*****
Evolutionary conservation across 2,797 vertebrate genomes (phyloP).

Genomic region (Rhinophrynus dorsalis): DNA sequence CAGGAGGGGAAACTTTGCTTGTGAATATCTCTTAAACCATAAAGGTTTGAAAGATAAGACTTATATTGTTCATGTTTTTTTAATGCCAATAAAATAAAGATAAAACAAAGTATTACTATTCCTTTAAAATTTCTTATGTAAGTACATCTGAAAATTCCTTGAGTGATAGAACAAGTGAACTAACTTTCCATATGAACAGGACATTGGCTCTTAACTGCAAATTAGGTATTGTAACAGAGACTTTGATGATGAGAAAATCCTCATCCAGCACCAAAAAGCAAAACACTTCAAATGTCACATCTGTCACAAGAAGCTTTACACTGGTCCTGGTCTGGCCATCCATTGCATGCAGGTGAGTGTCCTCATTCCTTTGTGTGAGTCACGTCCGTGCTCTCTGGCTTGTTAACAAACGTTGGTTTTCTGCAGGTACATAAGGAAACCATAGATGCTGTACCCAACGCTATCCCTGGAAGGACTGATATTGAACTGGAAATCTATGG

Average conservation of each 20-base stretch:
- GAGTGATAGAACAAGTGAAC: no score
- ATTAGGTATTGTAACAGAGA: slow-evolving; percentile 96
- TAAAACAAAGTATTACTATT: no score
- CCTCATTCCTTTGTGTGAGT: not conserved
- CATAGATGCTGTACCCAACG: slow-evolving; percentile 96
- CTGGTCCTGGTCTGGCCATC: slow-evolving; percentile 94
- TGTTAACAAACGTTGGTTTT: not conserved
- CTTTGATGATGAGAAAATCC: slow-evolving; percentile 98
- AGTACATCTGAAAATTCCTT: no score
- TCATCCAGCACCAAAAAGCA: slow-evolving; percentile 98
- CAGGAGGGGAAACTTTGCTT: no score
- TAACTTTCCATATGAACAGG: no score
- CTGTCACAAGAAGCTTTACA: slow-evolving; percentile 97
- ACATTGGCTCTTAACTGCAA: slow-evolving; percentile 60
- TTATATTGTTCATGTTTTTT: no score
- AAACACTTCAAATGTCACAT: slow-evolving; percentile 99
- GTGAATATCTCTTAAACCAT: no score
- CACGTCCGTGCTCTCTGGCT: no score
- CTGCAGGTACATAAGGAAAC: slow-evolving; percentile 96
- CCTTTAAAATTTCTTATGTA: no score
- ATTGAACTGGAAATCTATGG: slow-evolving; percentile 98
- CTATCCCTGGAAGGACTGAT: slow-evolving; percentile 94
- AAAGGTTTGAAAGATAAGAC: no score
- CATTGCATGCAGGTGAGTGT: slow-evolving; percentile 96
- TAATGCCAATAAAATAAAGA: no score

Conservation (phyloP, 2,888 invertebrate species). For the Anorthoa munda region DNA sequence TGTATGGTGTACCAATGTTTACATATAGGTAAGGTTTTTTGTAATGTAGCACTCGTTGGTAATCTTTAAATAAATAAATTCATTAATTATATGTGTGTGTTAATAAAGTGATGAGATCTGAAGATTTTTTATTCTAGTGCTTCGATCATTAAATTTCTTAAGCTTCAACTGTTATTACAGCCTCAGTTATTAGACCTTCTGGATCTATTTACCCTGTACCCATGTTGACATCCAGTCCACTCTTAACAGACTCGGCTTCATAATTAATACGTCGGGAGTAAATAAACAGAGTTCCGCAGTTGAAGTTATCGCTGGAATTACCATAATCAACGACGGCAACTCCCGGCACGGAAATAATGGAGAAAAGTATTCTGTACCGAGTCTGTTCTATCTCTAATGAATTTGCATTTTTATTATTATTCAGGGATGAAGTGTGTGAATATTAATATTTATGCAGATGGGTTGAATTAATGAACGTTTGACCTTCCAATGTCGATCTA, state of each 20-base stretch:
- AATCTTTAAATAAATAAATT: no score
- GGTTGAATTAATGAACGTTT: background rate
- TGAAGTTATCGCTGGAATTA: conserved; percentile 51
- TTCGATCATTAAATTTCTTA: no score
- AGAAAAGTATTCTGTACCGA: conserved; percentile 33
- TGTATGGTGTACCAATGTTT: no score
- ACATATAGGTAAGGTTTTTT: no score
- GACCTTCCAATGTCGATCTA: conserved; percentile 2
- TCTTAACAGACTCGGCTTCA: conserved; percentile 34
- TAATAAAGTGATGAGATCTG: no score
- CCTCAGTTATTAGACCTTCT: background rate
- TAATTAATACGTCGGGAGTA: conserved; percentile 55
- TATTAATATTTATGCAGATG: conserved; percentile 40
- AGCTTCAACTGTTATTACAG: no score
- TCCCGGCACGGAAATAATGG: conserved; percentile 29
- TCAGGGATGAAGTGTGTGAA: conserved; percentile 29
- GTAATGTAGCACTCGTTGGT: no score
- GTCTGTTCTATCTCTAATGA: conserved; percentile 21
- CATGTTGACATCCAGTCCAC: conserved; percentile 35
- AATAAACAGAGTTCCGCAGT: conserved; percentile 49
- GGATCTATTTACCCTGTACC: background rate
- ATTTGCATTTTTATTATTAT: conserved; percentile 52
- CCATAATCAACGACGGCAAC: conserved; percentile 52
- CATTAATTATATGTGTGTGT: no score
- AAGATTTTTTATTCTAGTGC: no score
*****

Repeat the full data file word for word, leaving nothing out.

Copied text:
Evolutionary conservation across 2,797 vertebrate genomes (phyloP).

Genomic region (Rhinophrynus dorsalis): DNA sequence CAGGAGGGGAAACTTTGCTTGTGAATATCTCTTAAACCATAAAGGTTTGAAAGATAAGACTTATATTGTTCATGTTTTTTTAATGCCAATAAAATAAAGATAAAACAAAGTATTACTATTCCTTTAAAATTTCTTATGTAAGTACATCTGAAAATTCCTTGAGTGATAGAACAAGTGAACTAACTTTCCATATGAACAGGACATTGGCTCTTAACTGCAAATTAGGTATTGTAACAGAGACTTTGATGATGAGAAAATCCTCATCCAGCACCAAAAAGCAAAACACTTCAAATGTCACATCTGTCACAAGAAGCTTTACACTGGTCCTGGTCTGGCCATCCATTGCATGCAGGTGAGTGTCCTCATTCCTTTGTGTGAGTCACGTCCGTGCTCTCTGGCTTGTTAACAAACGTTGGTTTTCTGCAGGTACATAAGGAAACCATAGATGCTGTACCCAACGCTATCCCTGGAAGGACTGATATTGAACTGGAAATCTATGG

Average conservation of each 20-base stretch:
- GAGTGATAGAACAAGTGAAC: no score
- ATTAGGTATTGTAACAGAGA: slow-evolving; percentile 96
- TAAAACAAAGTATTACTATT: no score
- CCTCATTCCTTTGTGTGAGT: not conserved
- CATAGATGCTGTACCCAACG: slow-evolving; percentile 96
- CTGGTCCTGGTCTGGCCATC: slow-evolving; percentile 94
- TGTTAACAAACGTTGGTTTT: not conserved
- CTTTGATGATGAGAAAATCC: slow-evolving; percentile 98
- AGTACATCTGAAAATTCCTT: no score
- TCATCCAGCACCAAAAAGCA: slow-evolving; percentile 98
- CAGGAGGGGAAACTTTGCTT: no score
- TAACTTTCCATATGAACAGG: no score
- CTGTCACAAGAAGCTTTACA: slow-evolving; percentile 97
- ACATTGGCTCTTAACTGCAA: slow-evolving; percentile 60
- TTATATTGTTCATGTTTTTT: no score
- AAACACTTCAAATGTCACAT: slow-evolving; percentile 99
- GTGAATATCTCTTAAACCAT: no score
- CACGTCCGTGCTCTCTGGCT: no score
- CTGCAGGTACATAAGGAAAC: slow-evolving; percentile 96
- CCTTTAAAATTTCTTATGTA: no score
- ATTGAACTGGAAATCTATGG: slow-evolving; percentile 98
- CTATCCCTGGAAGGACTGAT: slow-evolving; percentile 94
- AAAGGTTTGAAAGATAAGAC: no score
- CATTGCATGCAGGTGAGTGT: slow-evolving; percentile 96
- TAATGCCAATAAAATAAAGA: no score

Conservation (phyloP, 2,888 invertebrate species). For the Anorthoa munda region DNA sequence TGTATGGTGTACCAATGTTTACATATAGGTAAGGTTTTTTGTAATGTAGCACTCGTTGGTAATCTTTAAATAAATAAATTCATTAATTATATGTGTGTGTTAATAAAGTGATGAGATCTGAAGATTTTTTATTCTAGTGCTTCGATCATTAAATTTCTTAAGCTTCAACTGTTATTACAGCCTCAGTTATTAGACCTTCTGGATCTATTTACCCTGTACCCATGTTGACATCCAGTCCACTCTTAACAGACTCGGCTTCATAATTAATACGTCGGGAGTAAATAAACAGAGTTCCGCAGTTGAAGTTATCGCTGGAATTACCATAATCAACGACGGCAACTCCCGGCACGGAAATAATGGAGAAAAGTATTCTGTACCGAGTCTGTTCTATCTCTAATGAATTTGCATTTTTATTATTATTCAGGGATGAAGTGTGTGAATATTAATATTTATGCAGATGGGTTGAATTAATGAACGTTTGACCTTCCAATGTCGATCTA, state of each 20-base stretch:
- AATCTTTAAATAAATAAATT: no score
- GGTTGAATTAATGAACGTTT: background rate
- TGAAGTTATCGCTGGAATTA: conserved; percentile 51
- TTCGATCATTAAATTTCTTA: no score
- AGAAAAGTATTCTGTACCGA: conserved; percentile 33
- TGTATGGTGTACCAATGTTT: no score
- ACATATAGGTAAGGTTTTTT: no score
- GACCTTCCAATGTCGATCTA: conserved; percentile 2
- TCTTAACAGACTCGGCTTCA: conserved; percentile 34
- TAATAAAGTGATGAGATCTG: no score
- CCTCAGTTATTAGACCTTCT: background rate
- TAATTAATACGTCGGGAGTA: conserved; percentile 55
- TATTAATATTTATGCAGATG: conserved; percentile 40
- AGCTTCAACTGTTATTACAG: no score
- TCCCGGCACGGAAATAATGG: conserved; percentile 29
- TCAGGGATGAAGTGTGTGAA: conserved; percentile 29
- GTAATGTAGCACTCGTTGGT: no score
- GTCTGTTCTATCTCTAATGA: conserved; percentile 21
- CATGTTGACATCCAGTCCAC: conserved; percentile 35
- AATAAACAGAGTTCCGCAGT: conserved; percentile 49
- GGATCTATTTACCCTGTACC: background rate
- ATTTGCATTTTTATTATTAT: conserved; percentile 52
- CCATAATCAACGACGGCAAC: conserved; percentile 52
- CATTAATTATATGTGTGTGT: no score
- AAGATTTTTTATTCTAGTGC: no score